Work is about more than a paycheck.  If the only benefit was the paycheck than the welfare systems that have been in place since the New Deal would have done wonders for our nation.   

Work equals purpose.  Work gives men and women a reason to get out of bed and impact their place of business and their communities.  Work gives a reason to shower, to dress in ways that connect them to society and strive to get along with others.  This purpose is also carried over to families.  A strong work ethic leads to cleaner homes and students who study harder.  I have known men and women that graduated college because they wanted better jobs than their parents.  It is the work ethic that really changes the hearts of people. 

 “Whatever you do, work heartily, as for the Lord and not for men, knowing that from the Lord you will receive the inheritance as your reward. You are serving the Lord Christ.”
Colossians 3:23-24

At work you will forge some of the best friendships that you will ever experience.  While on the clock you learn the discipline of knowing when to speak and when to shut your mouth.  When you work you learn manners and how to talk respectfully to those in authority.  Work gives you projects that will be completed even if it is only the conclusion of a sale with fries there is completion.  Completing things is good for our minds as we realize there is a reason for our efforts.  A side benefit of work is that for at least a set amount of time it keeps folks out of trouble.  The old saying that says that idle hands are the devil’s workshop often proves to be true.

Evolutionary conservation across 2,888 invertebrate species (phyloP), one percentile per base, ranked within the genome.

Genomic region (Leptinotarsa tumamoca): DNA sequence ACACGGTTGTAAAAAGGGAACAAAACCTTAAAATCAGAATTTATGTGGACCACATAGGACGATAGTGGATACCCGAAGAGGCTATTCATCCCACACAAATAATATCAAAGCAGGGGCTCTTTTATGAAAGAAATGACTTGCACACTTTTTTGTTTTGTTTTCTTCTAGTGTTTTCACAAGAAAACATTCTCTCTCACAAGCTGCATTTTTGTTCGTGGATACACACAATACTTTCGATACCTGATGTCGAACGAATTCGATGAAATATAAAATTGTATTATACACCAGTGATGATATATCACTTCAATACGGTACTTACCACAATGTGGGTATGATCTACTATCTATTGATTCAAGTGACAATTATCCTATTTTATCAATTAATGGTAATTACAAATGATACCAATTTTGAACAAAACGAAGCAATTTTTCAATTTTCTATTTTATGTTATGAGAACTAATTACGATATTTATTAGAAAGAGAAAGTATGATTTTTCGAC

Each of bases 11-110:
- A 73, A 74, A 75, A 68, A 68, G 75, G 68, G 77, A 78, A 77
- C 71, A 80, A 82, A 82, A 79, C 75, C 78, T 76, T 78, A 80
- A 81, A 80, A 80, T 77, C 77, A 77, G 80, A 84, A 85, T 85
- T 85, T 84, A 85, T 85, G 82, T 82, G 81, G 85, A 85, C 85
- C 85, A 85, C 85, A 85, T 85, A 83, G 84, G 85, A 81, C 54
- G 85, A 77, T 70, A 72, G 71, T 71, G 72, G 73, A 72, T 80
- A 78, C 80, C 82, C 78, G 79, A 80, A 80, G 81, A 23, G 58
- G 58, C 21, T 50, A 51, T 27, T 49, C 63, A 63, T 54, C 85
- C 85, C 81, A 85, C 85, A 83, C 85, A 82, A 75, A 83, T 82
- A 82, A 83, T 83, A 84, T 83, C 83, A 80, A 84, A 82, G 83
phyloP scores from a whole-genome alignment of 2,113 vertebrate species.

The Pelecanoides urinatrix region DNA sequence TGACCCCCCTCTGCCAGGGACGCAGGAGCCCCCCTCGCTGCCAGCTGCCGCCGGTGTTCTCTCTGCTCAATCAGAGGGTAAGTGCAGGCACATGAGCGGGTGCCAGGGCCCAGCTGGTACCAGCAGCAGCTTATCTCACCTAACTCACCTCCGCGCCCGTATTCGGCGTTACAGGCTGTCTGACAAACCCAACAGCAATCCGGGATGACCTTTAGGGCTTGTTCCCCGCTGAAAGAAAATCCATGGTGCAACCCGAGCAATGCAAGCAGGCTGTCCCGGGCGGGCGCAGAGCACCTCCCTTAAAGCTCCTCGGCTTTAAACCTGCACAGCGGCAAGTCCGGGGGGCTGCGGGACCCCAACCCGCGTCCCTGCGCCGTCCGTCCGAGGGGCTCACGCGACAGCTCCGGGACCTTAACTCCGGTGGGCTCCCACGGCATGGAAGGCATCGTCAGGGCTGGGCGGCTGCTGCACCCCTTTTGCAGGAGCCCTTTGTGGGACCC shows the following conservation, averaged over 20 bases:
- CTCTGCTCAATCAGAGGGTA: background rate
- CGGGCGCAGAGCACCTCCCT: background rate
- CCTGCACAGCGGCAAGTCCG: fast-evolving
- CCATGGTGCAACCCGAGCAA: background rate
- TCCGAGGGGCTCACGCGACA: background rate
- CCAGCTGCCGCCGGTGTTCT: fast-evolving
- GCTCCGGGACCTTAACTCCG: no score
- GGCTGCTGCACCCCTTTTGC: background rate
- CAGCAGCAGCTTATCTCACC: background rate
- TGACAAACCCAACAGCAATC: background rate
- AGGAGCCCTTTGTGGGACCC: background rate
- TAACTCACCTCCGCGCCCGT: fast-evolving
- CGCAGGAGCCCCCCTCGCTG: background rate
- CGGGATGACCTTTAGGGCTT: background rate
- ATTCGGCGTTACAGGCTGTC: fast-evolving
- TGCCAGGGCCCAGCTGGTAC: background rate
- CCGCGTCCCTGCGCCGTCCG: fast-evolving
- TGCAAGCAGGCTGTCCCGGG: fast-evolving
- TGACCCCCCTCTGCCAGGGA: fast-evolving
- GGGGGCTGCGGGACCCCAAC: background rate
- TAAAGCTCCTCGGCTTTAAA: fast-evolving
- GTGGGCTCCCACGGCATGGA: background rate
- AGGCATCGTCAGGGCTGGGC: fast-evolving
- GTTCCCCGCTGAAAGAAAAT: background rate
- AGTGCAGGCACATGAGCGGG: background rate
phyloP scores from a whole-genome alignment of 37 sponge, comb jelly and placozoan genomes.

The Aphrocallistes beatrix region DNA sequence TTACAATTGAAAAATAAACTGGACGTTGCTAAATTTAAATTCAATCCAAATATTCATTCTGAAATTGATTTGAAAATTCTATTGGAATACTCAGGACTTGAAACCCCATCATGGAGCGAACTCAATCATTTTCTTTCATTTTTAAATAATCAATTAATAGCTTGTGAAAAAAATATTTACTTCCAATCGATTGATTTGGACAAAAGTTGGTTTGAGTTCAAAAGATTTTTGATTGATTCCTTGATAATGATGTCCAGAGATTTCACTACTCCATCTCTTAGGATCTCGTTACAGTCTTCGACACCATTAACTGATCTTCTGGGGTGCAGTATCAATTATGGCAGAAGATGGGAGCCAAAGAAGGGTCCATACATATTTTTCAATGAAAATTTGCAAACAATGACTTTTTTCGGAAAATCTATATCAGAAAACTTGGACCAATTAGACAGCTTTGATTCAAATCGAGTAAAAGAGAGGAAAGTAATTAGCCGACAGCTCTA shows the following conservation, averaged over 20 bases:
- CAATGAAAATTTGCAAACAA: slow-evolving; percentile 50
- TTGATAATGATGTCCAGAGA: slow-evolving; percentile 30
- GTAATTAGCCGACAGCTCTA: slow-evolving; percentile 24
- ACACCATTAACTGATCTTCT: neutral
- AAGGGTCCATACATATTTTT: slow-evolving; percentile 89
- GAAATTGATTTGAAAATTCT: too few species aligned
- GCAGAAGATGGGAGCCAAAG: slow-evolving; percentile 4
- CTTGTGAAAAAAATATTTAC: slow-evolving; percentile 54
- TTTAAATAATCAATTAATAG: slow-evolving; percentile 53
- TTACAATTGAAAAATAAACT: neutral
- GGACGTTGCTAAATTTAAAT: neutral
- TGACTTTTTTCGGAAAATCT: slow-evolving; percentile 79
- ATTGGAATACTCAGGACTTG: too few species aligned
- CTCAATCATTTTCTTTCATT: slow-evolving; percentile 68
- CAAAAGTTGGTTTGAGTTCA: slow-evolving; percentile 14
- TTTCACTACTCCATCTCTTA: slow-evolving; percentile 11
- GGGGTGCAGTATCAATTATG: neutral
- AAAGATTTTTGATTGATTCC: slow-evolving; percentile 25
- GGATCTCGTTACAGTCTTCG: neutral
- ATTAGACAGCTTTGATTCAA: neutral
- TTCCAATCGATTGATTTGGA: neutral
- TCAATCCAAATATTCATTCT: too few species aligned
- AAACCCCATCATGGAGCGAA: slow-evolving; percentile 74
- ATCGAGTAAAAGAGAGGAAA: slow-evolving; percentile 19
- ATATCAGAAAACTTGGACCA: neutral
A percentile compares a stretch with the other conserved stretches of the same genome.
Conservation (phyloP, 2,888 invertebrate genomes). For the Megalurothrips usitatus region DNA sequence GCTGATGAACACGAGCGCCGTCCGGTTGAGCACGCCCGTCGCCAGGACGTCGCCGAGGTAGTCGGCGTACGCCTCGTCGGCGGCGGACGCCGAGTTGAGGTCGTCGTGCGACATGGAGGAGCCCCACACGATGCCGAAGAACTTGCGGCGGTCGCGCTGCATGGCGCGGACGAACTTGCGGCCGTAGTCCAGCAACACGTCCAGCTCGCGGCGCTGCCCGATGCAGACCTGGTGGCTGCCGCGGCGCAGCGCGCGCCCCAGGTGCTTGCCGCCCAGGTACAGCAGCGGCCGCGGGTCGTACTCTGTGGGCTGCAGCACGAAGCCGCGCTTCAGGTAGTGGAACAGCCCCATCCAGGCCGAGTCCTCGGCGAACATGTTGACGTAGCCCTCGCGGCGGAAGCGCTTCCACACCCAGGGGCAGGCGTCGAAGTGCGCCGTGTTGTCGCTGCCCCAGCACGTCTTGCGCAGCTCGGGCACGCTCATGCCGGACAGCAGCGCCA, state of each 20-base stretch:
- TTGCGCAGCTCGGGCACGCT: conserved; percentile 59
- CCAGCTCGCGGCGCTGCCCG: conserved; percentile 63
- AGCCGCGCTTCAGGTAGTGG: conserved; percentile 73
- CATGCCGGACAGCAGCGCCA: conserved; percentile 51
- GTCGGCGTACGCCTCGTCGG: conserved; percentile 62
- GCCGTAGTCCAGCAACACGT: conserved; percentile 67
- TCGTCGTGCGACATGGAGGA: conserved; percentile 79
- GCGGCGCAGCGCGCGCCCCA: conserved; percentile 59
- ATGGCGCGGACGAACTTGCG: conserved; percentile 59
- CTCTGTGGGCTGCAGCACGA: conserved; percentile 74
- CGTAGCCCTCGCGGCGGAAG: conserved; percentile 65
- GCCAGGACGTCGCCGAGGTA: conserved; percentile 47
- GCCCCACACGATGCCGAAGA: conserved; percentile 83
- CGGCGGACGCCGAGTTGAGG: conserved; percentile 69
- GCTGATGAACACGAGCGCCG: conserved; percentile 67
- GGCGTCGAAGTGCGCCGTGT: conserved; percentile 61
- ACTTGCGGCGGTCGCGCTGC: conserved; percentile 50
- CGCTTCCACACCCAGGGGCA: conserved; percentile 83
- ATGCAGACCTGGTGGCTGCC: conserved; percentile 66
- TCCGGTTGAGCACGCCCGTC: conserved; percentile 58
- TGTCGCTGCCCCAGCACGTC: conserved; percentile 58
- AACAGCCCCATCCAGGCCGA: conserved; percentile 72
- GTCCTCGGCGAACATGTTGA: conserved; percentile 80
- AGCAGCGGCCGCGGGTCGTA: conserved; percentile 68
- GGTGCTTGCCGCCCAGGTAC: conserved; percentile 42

Having work does of course come with the benefit of a paycheck.  But now that check has meaning. When you are making a purchase of a movie ticket you no longer think of that movie costing you ten dollars.  You think is this movie going to be worth an hour of work?  When you go buy a one dollar candy bar is this worth ten minutes of work?  That changes how people shop.  Consider how you spend money when you receive it with a card for your birthday verses how you typically spend a paycheck.  Work makes us think differently about how we spend our money.

So how do we get people back to work?  Long forgotten programs that were part of the New Deal could be resurrected for the benefit of us all.  Money that is allotted to welfare programs could be combined with money set aside for building roads or state parks could be combined to reform the CCC (Civilian Conservation Corp) or the WPA (Work Progress Administration).  A revised CCC would take men and women who have demonstrated a lack of discipline and put them into a military like setting and put them to work taking care of our state and national parks.  We will dig into this deeper later.  The WPA style program would be for those who are disciplined, have special skills and can provide work that will benefit our communities.